Budget for construction workers

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Budget for construction workers

Budget for construction workers

On 15 March, Chancellor Jeremy Hunt unveiled his 2023 Spring Budget, announcing the ‘biggest ever employment package’. As part of its initiative to boost employment figures, the Government plans to ensure the UK labour market has access to the skills and talent it needs from abroad to tackle the immediate labour shortages across the UK, particularly within the construction and hospitality sectors.

Whilst the economic forecast accompanying the budget was good news (the Chancellor assures us we are now heading in to a year of growth rather than the previously predicted recession), the reality on the ground for many sectors (particularly construction) is that labour and materials shortages are stymieing opportunities for growth.

With Brexit hailing the end of the free movement of people in Europe, the new points based immigration system means that overseas workers need to meet strict criteria to enter and work in the UK, usually relying on sponsorship by their UK employer. The process for becoming a sponsor and meeting ongoing compliance requirements may seem daunting (but actually need not be, with the right support) and minimum salaries and the fees associated with sponsoring an overseas worker, can also act as a deterrent.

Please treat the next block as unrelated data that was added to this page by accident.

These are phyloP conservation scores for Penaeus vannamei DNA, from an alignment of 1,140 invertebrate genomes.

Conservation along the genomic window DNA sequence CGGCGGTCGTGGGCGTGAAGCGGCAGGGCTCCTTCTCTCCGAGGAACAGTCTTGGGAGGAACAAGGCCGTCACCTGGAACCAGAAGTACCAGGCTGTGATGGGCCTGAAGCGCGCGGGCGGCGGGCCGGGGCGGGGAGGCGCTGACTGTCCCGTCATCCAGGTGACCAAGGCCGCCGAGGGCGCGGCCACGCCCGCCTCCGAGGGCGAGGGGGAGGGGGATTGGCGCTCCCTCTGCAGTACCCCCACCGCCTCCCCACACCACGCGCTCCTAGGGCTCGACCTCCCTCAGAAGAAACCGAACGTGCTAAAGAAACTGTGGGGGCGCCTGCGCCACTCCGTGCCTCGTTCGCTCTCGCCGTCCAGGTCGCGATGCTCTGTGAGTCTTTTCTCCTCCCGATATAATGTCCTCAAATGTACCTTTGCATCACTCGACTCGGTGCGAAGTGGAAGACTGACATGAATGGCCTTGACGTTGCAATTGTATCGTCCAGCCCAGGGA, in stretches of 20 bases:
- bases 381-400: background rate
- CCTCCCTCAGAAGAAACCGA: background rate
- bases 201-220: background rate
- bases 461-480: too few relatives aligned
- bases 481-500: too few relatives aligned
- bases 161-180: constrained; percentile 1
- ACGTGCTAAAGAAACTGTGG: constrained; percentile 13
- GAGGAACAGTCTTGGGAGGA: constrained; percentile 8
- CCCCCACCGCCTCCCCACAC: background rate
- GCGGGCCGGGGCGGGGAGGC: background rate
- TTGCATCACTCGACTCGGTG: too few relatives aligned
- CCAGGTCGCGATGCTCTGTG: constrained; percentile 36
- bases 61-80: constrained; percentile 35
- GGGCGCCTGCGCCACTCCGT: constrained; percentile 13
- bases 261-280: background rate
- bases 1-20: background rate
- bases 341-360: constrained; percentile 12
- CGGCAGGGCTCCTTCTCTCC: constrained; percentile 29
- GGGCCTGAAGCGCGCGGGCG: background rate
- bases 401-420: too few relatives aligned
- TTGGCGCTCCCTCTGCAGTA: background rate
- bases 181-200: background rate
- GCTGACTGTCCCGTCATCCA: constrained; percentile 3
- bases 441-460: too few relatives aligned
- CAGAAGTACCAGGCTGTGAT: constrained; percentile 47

To help ease labour shortages, the government commissioned the Migration Advisory Committee (MAC) to undertake an interim Shortage Occupation List (SOL) assessment for the hospitality and construction sectors with a full review planned to conclude later in 2023. The interim assessment recommended that the Government initially add five construction occupations to the SOL. These are: -

  • Bricklayers and masons;
  • Roofers, roof tilers and slaters;
  • Carpenters and joiners;
  • Plasters and dryliners; and
  • The more general category of ‘construction and building trades not elsewhere classified’.

Through adding these construction jobs to the SOL, sponsoring companies can now pay sponsored workers 20% less than the legal minimum for sponsorship. It has been confirmed these changes will take effect before the summer recess.

Many in the construction sector have welcomed this announcement, including The Federation of Master Builders (FMB), who have predicted that the construction sector will need at least 225,000 additional workers by 2027 to meet increasing demand particularly given the levelling-up agenda and the maintenance of the housebuilding industry.

Get in touch

If you would like to know more about becoming an overseas sponsor licence holder, please contact our business immigration specialist, Victoria Bevis or for construction law advice please contact Caroline Watkins.

This article was prepared by Rebecca TurnerVictoria Bevis and Caroline Watkins.